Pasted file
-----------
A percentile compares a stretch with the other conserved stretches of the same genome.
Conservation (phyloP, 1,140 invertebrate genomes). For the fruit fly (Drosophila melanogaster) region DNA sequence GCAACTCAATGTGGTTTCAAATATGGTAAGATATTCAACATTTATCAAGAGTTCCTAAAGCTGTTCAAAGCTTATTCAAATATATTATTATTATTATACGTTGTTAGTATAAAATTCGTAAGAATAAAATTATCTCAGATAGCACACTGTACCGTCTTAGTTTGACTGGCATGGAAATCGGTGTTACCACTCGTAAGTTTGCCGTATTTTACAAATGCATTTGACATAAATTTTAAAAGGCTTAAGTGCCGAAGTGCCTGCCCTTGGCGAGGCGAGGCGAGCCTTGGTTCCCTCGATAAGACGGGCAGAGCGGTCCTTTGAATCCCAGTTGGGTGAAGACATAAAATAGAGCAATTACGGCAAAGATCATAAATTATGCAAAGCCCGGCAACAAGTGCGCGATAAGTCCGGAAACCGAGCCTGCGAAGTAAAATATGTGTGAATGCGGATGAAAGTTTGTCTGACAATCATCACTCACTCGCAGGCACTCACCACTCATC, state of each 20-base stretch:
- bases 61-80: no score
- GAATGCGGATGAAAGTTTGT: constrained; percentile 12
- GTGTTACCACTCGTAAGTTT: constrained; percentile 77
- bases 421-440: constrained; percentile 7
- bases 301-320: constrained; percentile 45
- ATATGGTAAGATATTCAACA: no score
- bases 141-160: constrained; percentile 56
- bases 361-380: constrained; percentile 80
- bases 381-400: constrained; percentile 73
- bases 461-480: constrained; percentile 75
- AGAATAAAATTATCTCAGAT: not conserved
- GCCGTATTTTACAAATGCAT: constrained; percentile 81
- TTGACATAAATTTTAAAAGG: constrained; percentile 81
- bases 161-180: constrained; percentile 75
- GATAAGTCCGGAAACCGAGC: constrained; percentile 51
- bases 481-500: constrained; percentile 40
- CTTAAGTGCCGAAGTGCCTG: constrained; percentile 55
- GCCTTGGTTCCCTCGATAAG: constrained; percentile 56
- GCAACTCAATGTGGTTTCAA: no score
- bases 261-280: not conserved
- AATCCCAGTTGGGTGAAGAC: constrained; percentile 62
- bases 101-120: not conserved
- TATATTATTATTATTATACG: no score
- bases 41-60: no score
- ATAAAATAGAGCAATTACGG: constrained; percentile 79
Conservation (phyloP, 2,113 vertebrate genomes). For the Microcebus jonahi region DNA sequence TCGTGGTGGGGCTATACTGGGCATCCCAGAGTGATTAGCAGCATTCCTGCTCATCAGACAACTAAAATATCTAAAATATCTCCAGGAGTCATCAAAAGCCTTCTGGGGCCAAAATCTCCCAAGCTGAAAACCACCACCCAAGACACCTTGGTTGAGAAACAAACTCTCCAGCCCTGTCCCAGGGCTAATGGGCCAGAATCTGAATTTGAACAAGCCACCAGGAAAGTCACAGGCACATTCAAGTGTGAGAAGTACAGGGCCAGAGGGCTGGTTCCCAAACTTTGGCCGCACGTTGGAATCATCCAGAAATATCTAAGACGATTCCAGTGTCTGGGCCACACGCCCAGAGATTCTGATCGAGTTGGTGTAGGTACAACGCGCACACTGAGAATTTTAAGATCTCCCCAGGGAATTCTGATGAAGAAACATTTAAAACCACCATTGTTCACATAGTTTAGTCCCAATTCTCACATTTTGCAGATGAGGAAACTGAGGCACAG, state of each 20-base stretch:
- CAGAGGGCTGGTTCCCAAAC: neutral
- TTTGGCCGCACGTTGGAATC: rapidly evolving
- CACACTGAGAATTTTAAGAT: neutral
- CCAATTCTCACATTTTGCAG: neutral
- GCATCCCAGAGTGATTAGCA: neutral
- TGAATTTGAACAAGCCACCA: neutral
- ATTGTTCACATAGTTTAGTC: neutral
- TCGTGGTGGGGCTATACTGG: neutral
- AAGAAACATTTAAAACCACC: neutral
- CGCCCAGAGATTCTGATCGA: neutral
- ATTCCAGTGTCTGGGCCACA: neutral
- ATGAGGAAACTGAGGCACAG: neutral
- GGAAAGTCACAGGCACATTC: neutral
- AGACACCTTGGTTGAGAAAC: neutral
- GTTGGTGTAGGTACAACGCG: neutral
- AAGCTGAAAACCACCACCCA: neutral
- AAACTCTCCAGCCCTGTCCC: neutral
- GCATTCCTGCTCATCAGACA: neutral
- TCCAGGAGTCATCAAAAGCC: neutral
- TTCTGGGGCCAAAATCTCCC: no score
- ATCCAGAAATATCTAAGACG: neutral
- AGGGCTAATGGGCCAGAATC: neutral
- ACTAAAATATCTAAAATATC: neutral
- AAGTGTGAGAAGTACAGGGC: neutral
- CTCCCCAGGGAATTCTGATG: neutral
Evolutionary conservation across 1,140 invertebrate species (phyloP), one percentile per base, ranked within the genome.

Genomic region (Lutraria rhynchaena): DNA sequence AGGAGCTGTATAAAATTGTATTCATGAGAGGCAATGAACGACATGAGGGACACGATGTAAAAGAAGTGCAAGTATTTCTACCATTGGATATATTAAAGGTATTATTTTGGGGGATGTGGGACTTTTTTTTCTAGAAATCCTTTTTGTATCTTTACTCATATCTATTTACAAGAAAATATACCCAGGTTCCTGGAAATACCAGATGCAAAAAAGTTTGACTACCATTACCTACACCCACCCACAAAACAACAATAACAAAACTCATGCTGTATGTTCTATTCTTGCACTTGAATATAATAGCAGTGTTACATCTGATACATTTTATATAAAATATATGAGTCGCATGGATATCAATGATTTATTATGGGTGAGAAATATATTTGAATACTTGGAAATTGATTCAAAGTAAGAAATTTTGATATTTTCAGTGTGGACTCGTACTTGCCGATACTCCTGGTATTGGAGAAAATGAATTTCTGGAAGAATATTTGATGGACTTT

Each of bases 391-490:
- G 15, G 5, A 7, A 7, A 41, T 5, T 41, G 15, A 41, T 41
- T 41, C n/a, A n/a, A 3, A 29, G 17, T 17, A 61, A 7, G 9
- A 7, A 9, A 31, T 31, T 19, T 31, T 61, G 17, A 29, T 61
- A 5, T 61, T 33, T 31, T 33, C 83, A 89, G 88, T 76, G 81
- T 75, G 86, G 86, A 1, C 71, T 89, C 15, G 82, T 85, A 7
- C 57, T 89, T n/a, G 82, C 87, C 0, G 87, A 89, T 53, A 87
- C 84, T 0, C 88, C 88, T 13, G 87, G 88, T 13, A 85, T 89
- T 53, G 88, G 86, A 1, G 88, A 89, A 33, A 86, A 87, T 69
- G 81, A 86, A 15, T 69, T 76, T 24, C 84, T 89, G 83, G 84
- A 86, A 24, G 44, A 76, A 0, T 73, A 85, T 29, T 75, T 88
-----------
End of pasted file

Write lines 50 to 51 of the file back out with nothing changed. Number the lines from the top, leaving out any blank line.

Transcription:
- AGGGCTAATGGGCCAGAATC: neutral
- ACTAAAATATCTAAAATATC: neutral